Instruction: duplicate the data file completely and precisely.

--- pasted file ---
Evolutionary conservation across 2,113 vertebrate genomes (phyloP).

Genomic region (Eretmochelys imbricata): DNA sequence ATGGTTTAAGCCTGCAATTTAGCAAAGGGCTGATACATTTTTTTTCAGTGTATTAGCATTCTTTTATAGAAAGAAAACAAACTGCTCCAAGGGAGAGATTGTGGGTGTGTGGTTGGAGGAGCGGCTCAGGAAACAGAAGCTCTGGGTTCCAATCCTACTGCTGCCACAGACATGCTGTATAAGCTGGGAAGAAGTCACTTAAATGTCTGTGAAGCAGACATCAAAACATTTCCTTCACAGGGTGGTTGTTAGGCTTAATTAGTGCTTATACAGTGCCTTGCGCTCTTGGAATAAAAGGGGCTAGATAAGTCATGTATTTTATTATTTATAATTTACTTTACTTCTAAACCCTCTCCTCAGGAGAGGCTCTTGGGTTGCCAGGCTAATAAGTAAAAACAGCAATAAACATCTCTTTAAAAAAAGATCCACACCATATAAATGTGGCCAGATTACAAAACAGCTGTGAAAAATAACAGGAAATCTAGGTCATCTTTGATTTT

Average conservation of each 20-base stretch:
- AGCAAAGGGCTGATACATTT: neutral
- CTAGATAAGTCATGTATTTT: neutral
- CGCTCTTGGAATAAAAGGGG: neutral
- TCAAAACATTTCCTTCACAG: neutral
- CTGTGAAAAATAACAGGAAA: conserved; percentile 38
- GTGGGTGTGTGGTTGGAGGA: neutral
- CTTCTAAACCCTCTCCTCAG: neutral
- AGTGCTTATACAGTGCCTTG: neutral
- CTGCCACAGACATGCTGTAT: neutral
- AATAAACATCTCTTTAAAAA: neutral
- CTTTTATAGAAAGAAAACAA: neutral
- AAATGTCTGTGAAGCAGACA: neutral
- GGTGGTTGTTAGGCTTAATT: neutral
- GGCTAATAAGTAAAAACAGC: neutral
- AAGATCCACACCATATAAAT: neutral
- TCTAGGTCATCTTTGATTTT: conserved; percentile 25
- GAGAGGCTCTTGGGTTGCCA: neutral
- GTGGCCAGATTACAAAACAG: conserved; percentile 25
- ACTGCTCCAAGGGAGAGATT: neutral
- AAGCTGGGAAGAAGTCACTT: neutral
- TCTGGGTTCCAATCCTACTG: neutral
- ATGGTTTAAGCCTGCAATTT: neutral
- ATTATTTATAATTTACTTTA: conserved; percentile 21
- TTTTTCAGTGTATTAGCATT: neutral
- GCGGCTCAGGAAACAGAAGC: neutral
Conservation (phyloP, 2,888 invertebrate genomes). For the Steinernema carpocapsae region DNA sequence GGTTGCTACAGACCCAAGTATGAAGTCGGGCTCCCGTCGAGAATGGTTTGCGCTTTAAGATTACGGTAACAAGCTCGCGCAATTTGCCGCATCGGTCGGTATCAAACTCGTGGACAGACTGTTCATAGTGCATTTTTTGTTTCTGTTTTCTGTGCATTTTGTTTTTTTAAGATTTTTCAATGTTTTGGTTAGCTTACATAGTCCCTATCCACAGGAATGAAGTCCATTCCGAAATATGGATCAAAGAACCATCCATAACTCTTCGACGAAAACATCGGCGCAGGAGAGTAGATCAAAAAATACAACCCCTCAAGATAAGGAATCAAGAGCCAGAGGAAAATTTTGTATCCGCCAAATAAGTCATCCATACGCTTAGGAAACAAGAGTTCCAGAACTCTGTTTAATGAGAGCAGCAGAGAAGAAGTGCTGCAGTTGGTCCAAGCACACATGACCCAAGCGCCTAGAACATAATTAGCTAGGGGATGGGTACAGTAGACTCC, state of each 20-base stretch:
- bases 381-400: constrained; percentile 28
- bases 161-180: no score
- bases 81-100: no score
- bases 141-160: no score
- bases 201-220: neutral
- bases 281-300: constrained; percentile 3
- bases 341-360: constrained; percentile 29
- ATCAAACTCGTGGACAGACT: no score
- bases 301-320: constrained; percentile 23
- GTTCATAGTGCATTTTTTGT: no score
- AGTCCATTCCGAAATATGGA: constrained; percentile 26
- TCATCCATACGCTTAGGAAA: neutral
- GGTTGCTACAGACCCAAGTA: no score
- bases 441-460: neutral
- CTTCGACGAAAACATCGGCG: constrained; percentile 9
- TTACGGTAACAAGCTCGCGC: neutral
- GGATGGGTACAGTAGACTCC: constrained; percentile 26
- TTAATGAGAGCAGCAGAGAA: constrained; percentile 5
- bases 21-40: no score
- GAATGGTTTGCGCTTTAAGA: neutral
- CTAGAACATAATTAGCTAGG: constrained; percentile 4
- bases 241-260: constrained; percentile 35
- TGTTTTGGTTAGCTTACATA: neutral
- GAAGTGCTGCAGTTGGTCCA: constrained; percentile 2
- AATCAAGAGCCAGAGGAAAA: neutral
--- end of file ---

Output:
Evolutionary conservation across 2,113 vertebrate genomes (phyloP).

Genomic region (Eretmochelys imbricata): DNA sequence ATGGTTTAAGCCTGCAATTTAGCAAAGGGCTGATACATTTTTTTTCAGTGTATTAGCATTCTTTTATAGAAAGAAAACAAACTGCTCCAAGGGAGAGATTGTGGGTGTGTGGTTGGAGGAGCGGCTCAGGAAACAGAAGCTCTGGGTTCCAATCCTACTGCTGCCACAGACATGCTGTATAAGCTGGGAAGAAGTCACTTAAATGTCTGTGAAGCAGACATCAAAACATTTCCTTCACAGGGTGGTTGTTAGGCTTAATTAGTGCTTATACAGTGCCTTGCGCTCTTGGAATAAAAGGGGCTAGATAAGTCATGTATTTTATTATTTATAATTTACTTTACTTCTAAACCCTCTCCTCAGGAGAGGCTCTTGGGTTGCCAGGCTAATAAGTAAAAACAGCAATAAACATCTCTTTAAAAAAAGATCCACACCATATAAATGTGGCCAGATTACAAAACAGCTGTGAAAAATAACAGGAAATCTAGGTCATCTTTGATTTT

Average conservation of each 20-base stretch:
- AGCAAAGGGCTGATACATTT: neutral
- CTAGATAAGTCATGTATTTT: neutral
- CGCTCTTGGAATAAAAGGGG: neutral
- TCAAAACATTTCCTTCACAG: neutral
- CTGTGAAAAATAACAGGAAA: conserved; percentile 38
- GTGGGTGTGTGGTTGGAGGA: neutral
- CTTCTAAACCCTCTCCTCAG: neutral
- AGTGCTTATACAGTGCCTTG: neutral
- CTGCCACAGACATGCTGTAT: neutral
- AATAAACATCTCTTTAAAAA: neutral
- CTTTTATAGAAAGAAAACAA: neutral
- AAATGTCTGTGAAGCAGACA: neutral
- GGTGGTTGTTAGGCTTAATT: neutral
- GGCTAATAAGTAAAAACAGC: neutral
- AAGATCCACACCATATAAAT: neutral
- TCTAGGTCATCTTTGATTTT: conserved; percentile 25
- GAGAGGCTCTTGGGTTGCCA: neutral
- GTGGCCAGATTACAAAACAG: conserved; percentile 25
- ACTGCTCCAAGGGAGAGATT: neutral
- AAGCTGGGAAGAAGTCACTT: neutral
- TCTGGGTTCCAATCCTACTG: neutral
- ATGGTTTAAGCCTGCAATTT: neutral
- ATTATTTATAATTTACTTTA: conserved; percentile 21
- TTTTTCAGTGTATTAGCATT: neutral
- GCGGCTCAGGAAACAGAAGC: neutral
Conservation (phyloP, 2,888 invertebrate genomes). For the Steinernema carpocapsae region DNA sequence GGTTGCTACAGACCCAAGTATGAAGTCGGGCTCCCGTCGAGAATGGTTTGCGCTTTAAGATTACGGTAACAAGCTCGCGCAATTTGCCGCATCGGTCGGTATCAAACTCGTGGACAGACTGTTCATAGTGCATTTTTTGTTTCTGTTTTCTGTGCATTTTGTTTTTTTAAGATTTTTCAATGTTTTGGTTAGCTTACATAGTCCCTATCCACAGGAATGAAGTCCATTCCGAAATATGGATCAAAGAACCATCCATAACTCTTCGACGAAAACATCGGCGCAGGAGAGTAGATCAAAAAATACAACCCCTCAAGATAAGGAATCAAGAGCCAGAGGAAAATTTTGTATCCGCCAAATAAGTCATCCATACGCTTAGGAAACAAGAGTTCCAGAACTCTGTTTAATGAGAGCAGCAGAGAAGAAGTGCTGCAGTTGGTCCAAGCACACATGACCCAAGCGCCTAGAACATAATTAGCTAGGGGATGGGTACAGTAGACTCC, state of each 20-base stretch:
- bases 381-400: constrained; percentile 28
- bases 161-180: no score
- bases 81-100: no score
- bases 141-160: no score
- bases 201-220: neutral
- bases 281-300: constrained; percentile 3
- bases 341-360: constrained; percentile 29
- ATCAAACTCGTGGACAGACT: no score
- bases 301-320: constrained; percentile 23
- GTTCATAGTGCATTTTTTGT: no score
- AGTCCATTCCGAAATATGGA: constrained; percentile 26
- TCATCCATACGCTTAGGAAA: neutral
- GGTTGCTACAGACCCAAGTA: no score
- bases 441-460: neutral
- CTTCGACGAAAACATCGGCG: constrained; percentile 9
- TTACGGTAACAAGCTCGCGC: neutral
- GGATGGGTACAGTAGACTCC: constrained; percentile 26
- TTAATGAGAGCAGCAGAGAA: constrained; percentile 5
- bases 21-40: no score
- GAATGGTTTGCGCTTTAAGA: neutral
- CTAGAACATAATTAGCTAGG: constrained; percentile 4
- bases 241-260: constrained; percentile 35
- TGTTTTGGTTAGCTTACATA: neutral
- GAAGTGCTGCAGTTGGTCCA: constrained; percentile 2
- AATCAAGAGCCAGAGGAAAA: neutral